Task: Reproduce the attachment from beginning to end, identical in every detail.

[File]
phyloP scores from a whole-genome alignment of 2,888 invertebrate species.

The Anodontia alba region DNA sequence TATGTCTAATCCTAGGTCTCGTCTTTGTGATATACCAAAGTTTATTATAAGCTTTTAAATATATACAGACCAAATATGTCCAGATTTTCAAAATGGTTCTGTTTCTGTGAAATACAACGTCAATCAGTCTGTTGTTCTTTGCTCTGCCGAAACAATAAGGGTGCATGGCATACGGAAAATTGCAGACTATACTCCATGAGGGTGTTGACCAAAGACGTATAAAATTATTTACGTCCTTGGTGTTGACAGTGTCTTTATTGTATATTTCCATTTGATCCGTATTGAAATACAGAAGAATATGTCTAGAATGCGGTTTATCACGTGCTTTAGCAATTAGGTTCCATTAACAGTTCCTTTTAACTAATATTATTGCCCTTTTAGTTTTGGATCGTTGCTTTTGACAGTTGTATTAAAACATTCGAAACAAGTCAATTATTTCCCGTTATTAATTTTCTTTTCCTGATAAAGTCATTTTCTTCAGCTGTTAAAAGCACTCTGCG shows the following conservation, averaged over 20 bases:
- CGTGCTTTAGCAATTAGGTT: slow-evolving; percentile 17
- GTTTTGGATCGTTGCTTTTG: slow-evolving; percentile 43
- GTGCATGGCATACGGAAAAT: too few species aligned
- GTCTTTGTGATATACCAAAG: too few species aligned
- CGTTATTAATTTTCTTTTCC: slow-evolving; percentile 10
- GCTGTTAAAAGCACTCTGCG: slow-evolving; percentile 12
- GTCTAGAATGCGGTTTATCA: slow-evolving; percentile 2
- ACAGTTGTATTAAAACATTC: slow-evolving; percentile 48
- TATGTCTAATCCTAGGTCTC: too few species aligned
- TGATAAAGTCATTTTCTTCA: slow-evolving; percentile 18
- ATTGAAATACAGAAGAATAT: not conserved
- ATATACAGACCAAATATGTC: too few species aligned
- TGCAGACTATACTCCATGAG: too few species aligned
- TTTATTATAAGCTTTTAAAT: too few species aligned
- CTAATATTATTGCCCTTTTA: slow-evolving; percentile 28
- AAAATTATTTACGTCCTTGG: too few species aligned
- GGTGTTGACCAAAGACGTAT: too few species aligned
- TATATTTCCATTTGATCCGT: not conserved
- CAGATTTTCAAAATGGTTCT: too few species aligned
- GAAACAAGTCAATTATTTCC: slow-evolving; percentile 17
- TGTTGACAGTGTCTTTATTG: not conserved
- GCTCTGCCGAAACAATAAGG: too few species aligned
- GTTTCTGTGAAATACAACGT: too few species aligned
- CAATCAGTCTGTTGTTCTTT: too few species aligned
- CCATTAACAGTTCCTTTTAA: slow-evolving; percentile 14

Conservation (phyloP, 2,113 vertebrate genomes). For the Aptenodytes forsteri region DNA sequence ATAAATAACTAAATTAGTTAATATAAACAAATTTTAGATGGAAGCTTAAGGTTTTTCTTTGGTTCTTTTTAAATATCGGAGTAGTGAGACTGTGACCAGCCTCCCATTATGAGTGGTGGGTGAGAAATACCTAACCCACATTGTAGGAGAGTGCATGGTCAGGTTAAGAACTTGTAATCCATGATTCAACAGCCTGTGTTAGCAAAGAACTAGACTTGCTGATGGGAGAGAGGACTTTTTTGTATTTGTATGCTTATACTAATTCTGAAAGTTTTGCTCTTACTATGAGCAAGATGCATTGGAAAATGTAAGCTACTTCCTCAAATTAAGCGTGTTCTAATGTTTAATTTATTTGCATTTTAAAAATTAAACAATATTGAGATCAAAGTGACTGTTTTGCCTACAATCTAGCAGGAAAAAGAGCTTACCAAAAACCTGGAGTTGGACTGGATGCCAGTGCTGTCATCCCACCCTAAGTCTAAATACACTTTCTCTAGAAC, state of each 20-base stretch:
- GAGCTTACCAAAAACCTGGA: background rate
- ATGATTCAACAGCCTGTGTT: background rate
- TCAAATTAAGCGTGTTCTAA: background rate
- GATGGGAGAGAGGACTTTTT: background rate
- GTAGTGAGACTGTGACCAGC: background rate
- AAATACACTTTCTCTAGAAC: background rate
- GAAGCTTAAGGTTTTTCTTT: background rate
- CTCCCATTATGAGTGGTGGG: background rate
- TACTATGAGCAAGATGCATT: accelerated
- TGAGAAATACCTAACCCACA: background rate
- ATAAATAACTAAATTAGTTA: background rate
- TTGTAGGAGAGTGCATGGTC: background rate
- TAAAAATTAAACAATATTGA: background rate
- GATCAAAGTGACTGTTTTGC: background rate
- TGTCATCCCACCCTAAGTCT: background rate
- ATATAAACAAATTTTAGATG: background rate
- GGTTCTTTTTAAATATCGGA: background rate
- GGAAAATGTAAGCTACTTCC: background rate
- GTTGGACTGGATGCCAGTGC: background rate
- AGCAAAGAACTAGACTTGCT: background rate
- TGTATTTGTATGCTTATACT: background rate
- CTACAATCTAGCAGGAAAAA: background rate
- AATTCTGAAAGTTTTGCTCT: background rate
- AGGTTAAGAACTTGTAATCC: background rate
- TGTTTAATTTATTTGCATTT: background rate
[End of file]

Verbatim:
phyloP scores from a whole-genome alignment of 2,888 invertebrate species.

The Anodontia alba region DNA sequence TATGTCTAATCCTAGGTCTCGTCTTTGTGATATACCAAAGTTTATTATAAGCTTTTAAATATATACAGACCAAATATGTCCAGATTTTCAAAATGGTTCTGTTTCTGTGAAATACAACGTCAATCAGTCTGTTGTTCTTTGCTCTGCCGAAACAATAAGGGTGCATGGCATACGGAAAATTGCAGACTATACTCCATGAGGGTGTTGACCAAAGACGTATAAAATTATTTACGTCCTTGGTGTTGACAGTGTCTTTATTGTATATTTCCATTTGATCCGTATTGAAATACAGAAGAATATGTCTAGAATGCGGTTTATCACGTGCTTTAGCAATTAGGTTCCATTAACAGTTCCTTTTAACTAATATTATTGCCCTTTTAGTTTTGGATCGTTGCTTTTGACAGTTGTATTAAAACATTCGAAACAAGTCAATTATTTCCCGTTATTAATTTTCTTTTCCTGATAAAGTCATTTTCTTCAGCTGTTAAAAGCACTCTGCG shows the following conservation, averaged over 20 bases:
- CGTGCTTTAGCAATTAGGTT: slow-evolving; percentile 17
- GTTTTGGATCGTTGCTTTTG: slow-evolving; percentile 43
- GTGCATGGCATACGGAAAAT: too few species aligned
- GTCTTTGTGATATACCAAAG: too few species aligned
- CGTTATTAATTTTCTTTTCC: slow-evolving; percentile 10
- GCTGTTAAAAGCACTCTGCG: slow-evolving; percentile 12
- GTCTAGAATGCGGTTTATCA: slow-evolving; percentile 2
- ACAGTTGTATTAAAACATTC: slow-evolving; percentile 48
- TATGTCTAATCCTAGGTCTC: too few species aligned
- TGATAAAGTCATTTTCTTCA: slow-evolving; percentile 18
- ATTGAAATACAGAAGAATAT: not conserved
- ATATACAGACCAAATATGTC: too few species aligned
- TGCAGACTATACTCCATGAG: too few species aligned
- TTTATTATAAGCTTTTAAAT: too few species aligned
- CTAATATTATTGCCCTTTTA: slow-evolving; percentile 28
- AAAATTATTTACGTCCTTGG: too few species aligned
- GGTGTTGACCAAAGACGTAT: too few species aligned
- TATATTTCCATTTGATCCGT: not conserved
- CAGATTTTCAAAATGGTTCT: too few species aligned
- GAAACAAGTCAATTATTTCC: slow-evolving; percentile 17
- TGTTGACAGTGTCTTTATTG: not conserved
- GCTCTGCCGAAACAATAAGG: too few species aligned
- GTTTCTGTGAAATACAACGT: too few species aligned
- CAATCAGTCTGTTGTTCTTT: too few species aligned
- CCATTAACAGTTCCTTTTAA: slow-evolving; percentile 14

Conservation (phyloP, 2,113 vertebrate genomes). For the Aptenodytes forsteri region DNA sequence ATAAATAACTAAATTAGTTAATATAAACAAATTTTAGATGGAAGCTTAAGGTTTTTCTTTGGTTCTTTTTAAATATCGGAGTAGTGAGACTGTGACCAGCCTCCCATTATGAGTGGTGGGTGAGAAATACCTAACCCACATTGTAGGAGAGTGCATGGTCAGGTTAAGAACTTGTAATCCATGATTCAACAGCCTGTGTTAGCAAAGAACTAGACTTGCTGATGGGAGAGAGGACTTTTTTGTATTTGTATGCTTATACTAATTCTGAAAGTTTTGCTCTTACTATGAGCAAGATGCATTGGAAAATGTAAGCTACTTCCTCAAATTAAGCGTGTTCTAATGTTTAATTTATTTGCATTTTAAAAATTAAACAATATTGAGATCAAAGTGACTGTTTTGCCTACAATCTAGCAGGAAAAAGAGCTTACCAAAAACCTGGAGTTGGACTGGATGCCAGTGCTGTCATCCCACCCTAAGTCTAAATACACTTTCTCTAGAAC, state of each 20-base stretch:
- GAGCTTACCAAAAACCTGGA: background rate
- ATGATTCAACAGCCTGTGTT: background rate
- TCAAATTAAGCGTGTTCTAA: background rate
- GATGGGAGAGAGGACTTTTT: background rate
- GTAGTGAGACTGTGACCAGC: background rate
- AAATACACTTTCTCTAGAAC: background rate
- GAAGCTTAAGGTTTTTCTTT: background rate
- CTCCCATTATGAGTGGTGGG: background rate
- TACTATGAGCAAGATGCATT: accelerated
- TGAGAAATACCTAACCCACA: background rate
- ATAAATAACTAAATTAGTTA: background rate
- TTGTAGGAGAGTGCATGGTC: background rate
- TAAAAATTAAACAATATTGA: background rate
- GATCAAAGTGACTGTTTTGC: background rate
- TGTCATCCCACCCTAAGTCT: background rate
- ATATAAACAAATTTTAGATG: background rate
- GGTTCTTTTTAAATATCGGA: background rate
- GGAAAATGTAAGCTACTTCC: background rate
- GTTGGACTGGATGCCAGTGC: background rate
- AGCAAAGAACTAGACTTGCT: background rate
- TGTATTTGTATGCTTATACT: background rate
- CTACAATCTAGCAGGAAAAA: background rate
- AATTCTGAAAGTTTTGCTCT: background rate
- AGGTTAAGAACTTGTAATCC: background rate
- TGTTTAATTTATTTGCATTT: background rate